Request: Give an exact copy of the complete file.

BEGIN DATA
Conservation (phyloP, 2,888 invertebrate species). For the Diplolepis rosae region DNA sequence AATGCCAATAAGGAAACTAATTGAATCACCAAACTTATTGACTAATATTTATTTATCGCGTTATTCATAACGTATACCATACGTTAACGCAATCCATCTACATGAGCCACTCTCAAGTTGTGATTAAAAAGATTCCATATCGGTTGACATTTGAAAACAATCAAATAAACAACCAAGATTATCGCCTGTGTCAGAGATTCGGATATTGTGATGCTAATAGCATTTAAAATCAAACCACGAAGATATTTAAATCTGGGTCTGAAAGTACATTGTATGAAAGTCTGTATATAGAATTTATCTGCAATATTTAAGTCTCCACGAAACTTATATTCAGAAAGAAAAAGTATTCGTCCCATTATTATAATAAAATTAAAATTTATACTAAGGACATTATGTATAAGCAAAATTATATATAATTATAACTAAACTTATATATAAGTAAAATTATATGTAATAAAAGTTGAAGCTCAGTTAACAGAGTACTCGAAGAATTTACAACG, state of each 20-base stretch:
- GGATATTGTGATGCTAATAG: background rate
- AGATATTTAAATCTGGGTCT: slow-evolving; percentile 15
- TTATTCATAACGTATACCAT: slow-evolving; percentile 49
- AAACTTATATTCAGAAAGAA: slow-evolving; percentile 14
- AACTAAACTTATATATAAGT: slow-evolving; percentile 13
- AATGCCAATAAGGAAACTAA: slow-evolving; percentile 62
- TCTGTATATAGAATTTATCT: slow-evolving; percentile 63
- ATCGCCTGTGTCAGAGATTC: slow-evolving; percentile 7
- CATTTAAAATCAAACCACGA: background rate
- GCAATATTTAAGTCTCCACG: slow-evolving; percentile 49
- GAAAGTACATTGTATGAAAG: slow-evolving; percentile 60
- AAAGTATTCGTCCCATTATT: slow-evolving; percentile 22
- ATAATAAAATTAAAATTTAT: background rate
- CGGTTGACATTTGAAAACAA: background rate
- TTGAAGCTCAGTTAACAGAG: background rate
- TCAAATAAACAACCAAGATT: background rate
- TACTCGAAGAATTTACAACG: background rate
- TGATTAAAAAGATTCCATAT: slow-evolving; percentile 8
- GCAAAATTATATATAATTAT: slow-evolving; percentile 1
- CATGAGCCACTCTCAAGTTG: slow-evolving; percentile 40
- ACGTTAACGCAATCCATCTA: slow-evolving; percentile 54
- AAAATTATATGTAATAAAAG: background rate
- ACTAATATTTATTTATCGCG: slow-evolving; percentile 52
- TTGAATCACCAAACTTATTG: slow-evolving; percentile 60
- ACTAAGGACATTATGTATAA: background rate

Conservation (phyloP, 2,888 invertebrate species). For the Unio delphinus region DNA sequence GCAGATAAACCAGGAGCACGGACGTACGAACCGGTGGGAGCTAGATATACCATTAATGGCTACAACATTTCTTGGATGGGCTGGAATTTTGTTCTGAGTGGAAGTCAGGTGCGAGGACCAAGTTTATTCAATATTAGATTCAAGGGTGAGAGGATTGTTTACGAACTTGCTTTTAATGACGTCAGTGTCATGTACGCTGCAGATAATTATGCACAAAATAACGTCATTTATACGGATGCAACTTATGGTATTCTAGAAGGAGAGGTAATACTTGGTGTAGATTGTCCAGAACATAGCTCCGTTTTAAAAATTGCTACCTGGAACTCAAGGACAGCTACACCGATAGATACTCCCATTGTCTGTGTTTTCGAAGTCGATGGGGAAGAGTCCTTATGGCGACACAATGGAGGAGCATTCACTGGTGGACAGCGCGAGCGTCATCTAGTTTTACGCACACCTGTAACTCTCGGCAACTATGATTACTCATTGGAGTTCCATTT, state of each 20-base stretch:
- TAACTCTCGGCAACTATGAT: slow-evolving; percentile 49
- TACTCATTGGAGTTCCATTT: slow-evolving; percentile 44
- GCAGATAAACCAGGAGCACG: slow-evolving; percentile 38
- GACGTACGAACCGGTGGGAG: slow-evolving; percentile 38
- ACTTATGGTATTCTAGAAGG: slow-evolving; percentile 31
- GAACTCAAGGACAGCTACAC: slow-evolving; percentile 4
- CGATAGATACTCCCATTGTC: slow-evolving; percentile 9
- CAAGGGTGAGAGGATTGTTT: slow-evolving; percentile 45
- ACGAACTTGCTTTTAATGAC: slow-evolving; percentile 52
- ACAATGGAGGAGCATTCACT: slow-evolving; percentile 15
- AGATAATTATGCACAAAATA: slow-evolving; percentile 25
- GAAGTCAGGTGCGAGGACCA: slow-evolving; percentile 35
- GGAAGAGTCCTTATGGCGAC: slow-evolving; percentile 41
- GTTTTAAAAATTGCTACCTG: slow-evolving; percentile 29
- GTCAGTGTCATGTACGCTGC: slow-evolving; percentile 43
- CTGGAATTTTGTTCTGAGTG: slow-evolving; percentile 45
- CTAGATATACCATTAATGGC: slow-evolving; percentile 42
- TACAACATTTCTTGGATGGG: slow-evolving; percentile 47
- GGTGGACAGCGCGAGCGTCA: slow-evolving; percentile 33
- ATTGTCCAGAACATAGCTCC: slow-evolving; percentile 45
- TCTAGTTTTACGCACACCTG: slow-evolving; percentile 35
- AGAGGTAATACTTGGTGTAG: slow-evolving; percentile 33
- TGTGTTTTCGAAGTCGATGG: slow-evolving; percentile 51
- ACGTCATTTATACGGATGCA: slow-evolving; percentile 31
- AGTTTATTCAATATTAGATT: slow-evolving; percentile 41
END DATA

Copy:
Conservation (phyloP, 2,888 invertebrate species). For the Diplolepis rosae region DNA sequence AATGCCAATAAGGAAACTAATTGAATCACCAAACTTATTGACTAATATTTATTTATCGCGTTATTCATAACGTATACCATACGTTAACGCAATCCATCTACATGAGCCACTCTCAAGTTGTGATTAAAAAGATTCCATATCGGTTGACATTTGAAAACAATCAAATAAACAACCAAGATTATCGCCTGTGTCAGAGATTCGGATATTGTGATGCTAATAGCATTTAAAATCAAACCACGAAGATATTTAAATCTGGGTCTGAAAGTACATTGTATGAAAGTCTGTATATAGAATTTATCTGCAATATTTAAGTCTCCACGAAACTTATATTCAGAAAGAAAAAGTATTCGTCCCATTATTATAATAAAATTAAAATTTATACTAAGGACATTATGTATAAGCAAAATTATATATAATTATAACTAAACTTATATATAAGTAAAATTATATGTAATAAAAGTTGAAGCTCAGTTAACAGAGTACTCGAAGAATTTACAACG, state of each 20-base stretch:
- GGATATTGTGATGCTAATAG: background rate
- AGATATTTAAATCTGGGTCT: slow-evolving; percentile 15
- TTATTCATAACGTATACCAT: slow-evolving; percentile 49
- AAACTTATATTCAGAAAGAA: slow-evolving; percentile 14
- AACTAAACTTATATATAAGT: slow-evolving; percentile 13
- AATGCCAATAAGGAAACTAA: slow-evolving; percentile 62
- TCTGTATATAGAATTTATCT: slow-evolving; percentile 63
- ATCGCCTGTGTCAGAGATTC: slow-evolving; percentile 7
- CATTTAAAATCAAACCACGA: background rate
- GCAATATTTAAGTCTCCACG: slow-evolving; percentile 49
- GAAAGTACATTGTATGAAAG: slow-evolving; percentile 60
- AAAGTATTCGTCCCATTATT: slow-evolving; percentile 22
- ATAATAAAATTAAAATTTAT: background rate
- CGGTTGACATTTGAAAACAA: background rate
- TTGAAGCTCAGTTAACAGAG: background rate
- TCAAATAAACAACCAAGATT: background rate
- TACTCGAAGAATTTACAACG: background rate
- TGATTAAAAAGATTCCATAT: slow-evolving; percentile 8
- GCAAAATTATATATAATTAT: slow-evolving; percentile 1
- CATGAGCCACTCTCAAGTTG: slow-evolving; percentile 40
- ACGTTAACGCAATCCATCTA: slow-evolving; percentile 54
- AAAATTATATGTAATAAAAG: background rate
- ACTAATATTTATTTATCGCG: slow-evolving; percentile 52
- TTGAATCACCAAACTTATTG: slow-evolving; percentile 60
- ACTAAGGACATTATGTATAA: background rate

Conservation (phyloP, 2,888 invertebrate species). For the Unio delphinus region DNA sequence GCAGATAAACCAGGAGCACGGACGTACGAACCGGTGGGAGCTAGATATACCATTAATGGCTACAACATTTCTTGGATGGGCTGGAATTTTGTTCTGAGTGGAAGTCAGGTGCGAGGACCAAGTTTATTCAATATTAGATTCAAGGGTGAGAGGATTGTTTACGAACTTGCTTTTAATGACGTCAGTGTCATGTACGCTGCAGATAATTATGCACAAAATAACGTCATTTATACGGATGCAACTTATGGTATTCTAGAAGGAGAGGTAATACTTGGTGTAGATTGTCCAGAACATAGCTCCGTTTTAAAAATTGCTACCTGGAACTCAAGGACAGCTACACCGATAGATACTCCCATTGTCTGTGTTTTCGAAGTCGATGGGGAAGAGTCCTTATGGCGACACAATGGAGGAGCATTCACTGGTGGACAGCGCGAGCGTCATCTAGTTTTACGCACACCTGTAACTCTCGGCAACTATGATTACTCATTGGAGTTCCATTT, state of each 20-base stretch:
- TAACTCTCGGCAACTATGAT: slow-evolving; percentile 49
- TACTCATTGGAGTTCCATTT: slow-evolving; percentile 44
- GCAGATAAACCAGGAGCACG: slow-evolving; percentile 38
- GACGTACGAACCGGTGGGAG: slow-evolving; percentile 38
- ACTTATGGTATTCTAGAAGG: slow-evolving; percentile 31
- GAACTCAAGGACAGCTACAC: slow-evolving; percentile 4
- CGATAGATACTCCCATTGTC: slow-evolving; percentile 9
- CAAGGGTGAGAGGATTGTTT: slow-evolving; percentile 45
- ACGAACTTGCTTTTAATGAC: slow-evolving; percentile 52
- ACAATGGAGGAGCATTCACT: slow-evolving; percentile 15
- AGATAATTATGCACAAAATA: slow-evolving; percentile 25
- GAAGTCAGGTGCGAGGACCA: slow-evolving; percentile 35
- GGAAGAGTCCTTATGGCGAC: slow-evolving; percentile 41
- GTTTTAAAAATTGCTACCTG: slow-evolving; percentile 29
- GTCAGTGTCATGTACGCTGC: slow-evolving; percentile 43
- CTGGAATTTTGTTCTGAGTG: slow-evolving; percentile 45
- CTAGATATACCATTAATGGC: slow-evolving; percentile 42
- TACAACATTTCTTGGATGGG: slow-evolving; percentile 47
- GGTGGACAGCGCGAGCGTCA: slow-evolving; percentile 33
- ATTGTCCAGAACATAGCTCC: slow-evolving; percentile 45
- TCTAGTTTTACGCACACCTG: slow-evolving; percentile 35
- AGAGGTAATACTTGGTGTAG: slow-evolving; percentile 33
- TGTGTTTTCGAAGTCGATGG: slow-evolving; percentile 51
- ACGTCATTTATACGGATGCA: slow-evolving; percentile 31
- AGTTTATTCAATATTAGATT: slow-evolving; percentile 41